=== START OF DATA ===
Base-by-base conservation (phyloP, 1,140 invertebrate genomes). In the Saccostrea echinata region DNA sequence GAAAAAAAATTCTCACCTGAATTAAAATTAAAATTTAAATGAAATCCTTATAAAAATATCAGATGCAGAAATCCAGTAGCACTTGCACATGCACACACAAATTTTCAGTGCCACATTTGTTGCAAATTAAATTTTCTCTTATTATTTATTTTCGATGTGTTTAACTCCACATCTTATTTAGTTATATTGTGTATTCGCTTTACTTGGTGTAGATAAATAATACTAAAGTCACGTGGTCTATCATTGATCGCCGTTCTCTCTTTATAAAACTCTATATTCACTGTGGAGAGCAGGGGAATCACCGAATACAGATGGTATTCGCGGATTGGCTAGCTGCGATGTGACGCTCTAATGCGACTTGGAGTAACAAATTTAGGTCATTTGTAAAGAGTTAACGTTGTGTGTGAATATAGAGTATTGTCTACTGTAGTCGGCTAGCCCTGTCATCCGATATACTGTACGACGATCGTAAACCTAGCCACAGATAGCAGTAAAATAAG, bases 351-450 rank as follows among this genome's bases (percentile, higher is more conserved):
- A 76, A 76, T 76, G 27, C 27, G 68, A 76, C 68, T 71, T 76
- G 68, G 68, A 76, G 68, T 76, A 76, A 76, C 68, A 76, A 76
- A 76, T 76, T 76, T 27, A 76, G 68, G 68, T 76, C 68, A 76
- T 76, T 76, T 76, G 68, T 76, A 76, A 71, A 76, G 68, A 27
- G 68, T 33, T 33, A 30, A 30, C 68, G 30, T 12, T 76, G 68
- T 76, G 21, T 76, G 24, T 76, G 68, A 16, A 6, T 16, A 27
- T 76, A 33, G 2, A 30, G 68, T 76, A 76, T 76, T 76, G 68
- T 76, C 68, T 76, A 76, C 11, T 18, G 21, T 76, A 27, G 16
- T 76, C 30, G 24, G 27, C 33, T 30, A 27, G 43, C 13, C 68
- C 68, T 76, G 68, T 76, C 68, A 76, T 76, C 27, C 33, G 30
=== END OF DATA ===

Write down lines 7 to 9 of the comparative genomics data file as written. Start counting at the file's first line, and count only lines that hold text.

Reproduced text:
- T 76, G 21, T 76, G 24, T 76, G 68, A 16, A 6, T 16, A 27
- T 76, A 33, G 2, A 30, G 68, T 76, A 76, T 76, T 76, G 68
- T 76, C 68, T 76, A 76, C 11, T 18, G 21, T 76, A 27, G 16